SB 213 is the result, in part, of the work of the School Finance Partnership, a coalition made up of school leaders, advocates, officials, and business representatives. The group sought to make major changes to key elements in Colorado’s funding formula, including expanding the use of weighted student funding for poverty and for English Language Learners. The group conducted outreach and convened focus groups across the state and commissioned an update of Colorado’s school finance adequacy study. Augenblick, Palaich and Associates and updated a 2011 report conducted for the same purposes and that study utilized the professional judgment and successful schools approach.

Senator Mike Johnston (D-Denver) led the legislative effort, which took two years to reach the legislative stage. SB 213 passed both houses of the Colorado Legislature but will only be enacted if voters approve a tax-increase initiative planned for the November ballot. Johnson and his allies have said that the state needs to recognize differences in local tax ability and effort among districts and that TABOR and other constitutional amendments have served to shift funding over the years. If approved by voters, the new formula would go into effect in 2015–16. The current Colorado school finance formula was created in 1994.

The statewide tax initiative would have to raise between $750 million and $1.1 billion annually in order to pay for the funding for programs under the new formula. Last year, a legislative effort to improve education funding through increases in sales and income tax was not successful.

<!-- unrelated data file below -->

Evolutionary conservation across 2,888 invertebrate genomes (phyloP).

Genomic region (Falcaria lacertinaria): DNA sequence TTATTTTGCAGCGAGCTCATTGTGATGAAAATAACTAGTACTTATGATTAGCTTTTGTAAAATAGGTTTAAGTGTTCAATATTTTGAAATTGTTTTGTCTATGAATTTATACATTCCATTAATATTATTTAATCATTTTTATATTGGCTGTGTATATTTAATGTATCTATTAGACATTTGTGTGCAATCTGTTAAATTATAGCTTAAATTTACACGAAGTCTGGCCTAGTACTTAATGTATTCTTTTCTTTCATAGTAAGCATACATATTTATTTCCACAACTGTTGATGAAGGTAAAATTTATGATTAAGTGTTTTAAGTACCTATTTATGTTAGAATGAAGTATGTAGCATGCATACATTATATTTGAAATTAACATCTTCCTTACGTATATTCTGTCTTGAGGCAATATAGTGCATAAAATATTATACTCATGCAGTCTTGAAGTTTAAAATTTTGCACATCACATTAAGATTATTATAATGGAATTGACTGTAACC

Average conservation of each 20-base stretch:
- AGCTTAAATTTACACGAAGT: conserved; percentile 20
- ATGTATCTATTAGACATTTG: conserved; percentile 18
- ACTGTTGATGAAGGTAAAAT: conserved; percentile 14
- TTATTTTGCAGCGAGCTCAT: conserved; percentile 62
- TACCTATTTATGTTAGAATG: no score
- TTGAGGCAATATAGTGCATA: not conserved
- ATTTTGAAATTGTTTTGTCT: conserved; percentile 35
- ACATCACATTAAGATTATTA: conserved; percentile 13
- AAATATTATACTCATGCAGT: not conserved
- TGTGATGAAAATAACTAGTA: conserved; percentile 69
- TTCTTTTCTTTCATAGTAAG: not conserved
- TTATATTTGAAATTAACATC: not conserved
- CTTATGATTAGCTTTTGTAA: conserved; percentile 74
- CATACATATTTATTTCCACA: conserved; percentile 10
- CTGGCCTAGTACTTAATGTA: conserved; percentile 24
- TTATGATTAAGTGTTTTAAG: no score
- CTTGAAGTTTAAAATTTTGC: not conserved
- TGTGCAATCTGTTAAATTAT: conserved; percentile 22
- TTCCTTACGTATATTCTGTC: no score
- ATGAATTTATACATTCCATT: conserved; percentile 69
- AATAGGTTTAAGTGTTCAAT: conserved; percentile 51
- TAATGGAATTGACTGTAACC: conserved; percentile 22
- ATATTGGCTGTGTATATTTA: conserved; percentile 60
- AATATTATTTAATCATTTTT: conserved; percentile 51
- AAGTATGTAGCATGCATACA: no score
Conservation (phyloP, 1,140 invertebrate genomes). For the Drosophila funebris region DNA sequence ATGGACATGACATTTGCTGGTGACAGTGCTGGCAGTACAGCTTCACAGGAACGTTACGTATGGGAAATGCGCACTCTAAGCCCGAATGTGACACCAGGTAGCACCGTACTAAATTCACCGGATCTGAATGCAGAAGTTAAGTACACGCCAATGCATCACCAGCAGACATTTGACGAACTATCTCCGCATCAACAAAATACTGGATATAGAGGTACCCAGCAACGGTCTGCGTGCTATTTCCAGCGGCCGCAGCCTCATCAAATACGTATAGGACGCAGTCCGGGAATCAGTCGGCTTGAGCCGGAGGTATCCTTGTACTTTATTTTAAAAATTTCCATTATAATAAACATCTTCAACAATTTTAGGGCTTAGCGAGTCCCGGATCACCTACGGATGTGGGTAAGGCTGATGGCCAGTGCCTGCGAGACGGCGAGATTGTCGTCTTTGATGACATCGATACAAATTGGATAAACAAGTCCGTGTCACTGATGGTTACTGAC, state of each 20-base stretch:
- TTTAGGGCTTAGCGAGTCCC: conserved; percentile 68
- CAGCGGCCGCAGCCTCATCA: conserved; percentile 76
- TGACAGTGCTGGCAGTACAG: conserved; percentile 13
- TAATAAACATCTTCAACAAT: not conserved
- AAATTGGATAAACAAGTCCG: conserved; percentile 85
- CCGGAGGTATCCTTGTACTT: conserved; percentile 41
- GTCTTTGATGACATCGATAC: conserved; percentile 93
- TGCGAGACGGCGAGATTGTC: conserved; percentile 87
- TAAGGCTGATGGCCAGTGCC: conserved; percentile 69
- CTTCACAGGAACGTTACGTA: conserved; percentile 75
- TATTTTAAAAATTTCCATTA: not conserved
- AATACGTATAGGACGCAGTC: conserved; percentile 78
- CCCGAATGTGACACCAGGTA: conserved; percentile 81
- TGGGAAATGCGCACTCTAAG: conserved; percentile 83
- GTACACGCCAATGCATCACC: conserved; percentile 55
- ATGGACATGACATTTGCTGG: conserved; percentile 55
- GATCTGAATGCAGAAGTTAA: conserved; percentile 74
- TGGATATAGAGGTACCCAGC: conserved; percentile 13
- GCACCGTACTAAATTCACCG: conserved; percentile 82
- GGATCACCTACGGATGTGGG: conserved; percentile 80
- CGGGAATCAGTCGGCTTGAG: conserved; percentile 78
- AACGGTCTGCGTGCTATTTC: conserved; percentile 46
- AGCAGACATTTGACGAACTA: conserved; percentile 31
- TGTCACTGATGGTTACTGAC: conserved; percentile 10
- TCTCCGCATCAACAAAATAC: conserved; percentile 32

The increase in basic K–12 operating costs, known as total program funding, is just under $900 million a year. The results of the “costing-out” study estimated Colorado could be as much as $4.7 billion short of what it needs to fund K–12 schools adequately.

Some education advocates in the state say that SB 213 does not address this massive shortfall, and that it should not be viewed as a sufficient response to the Lobato lawsuit. Others say that while SB 213 is not perfect, it is a dramatic improvement over the status quo.

Work is still underway to finalize the language and format of the tax question.

Read more:

Coverage of the Colorado Supreme Court decision:

Local coverage on the
Lobato arguments:

Website on Lobato case with history and background:

Coverage of legislation:

Editorial supporting the legislation at its introduction:

Website of the organizations that worked on the school funding reform:

2013 Update to the costing-out study:


Read more from the May 2013 Rural Policy Matters.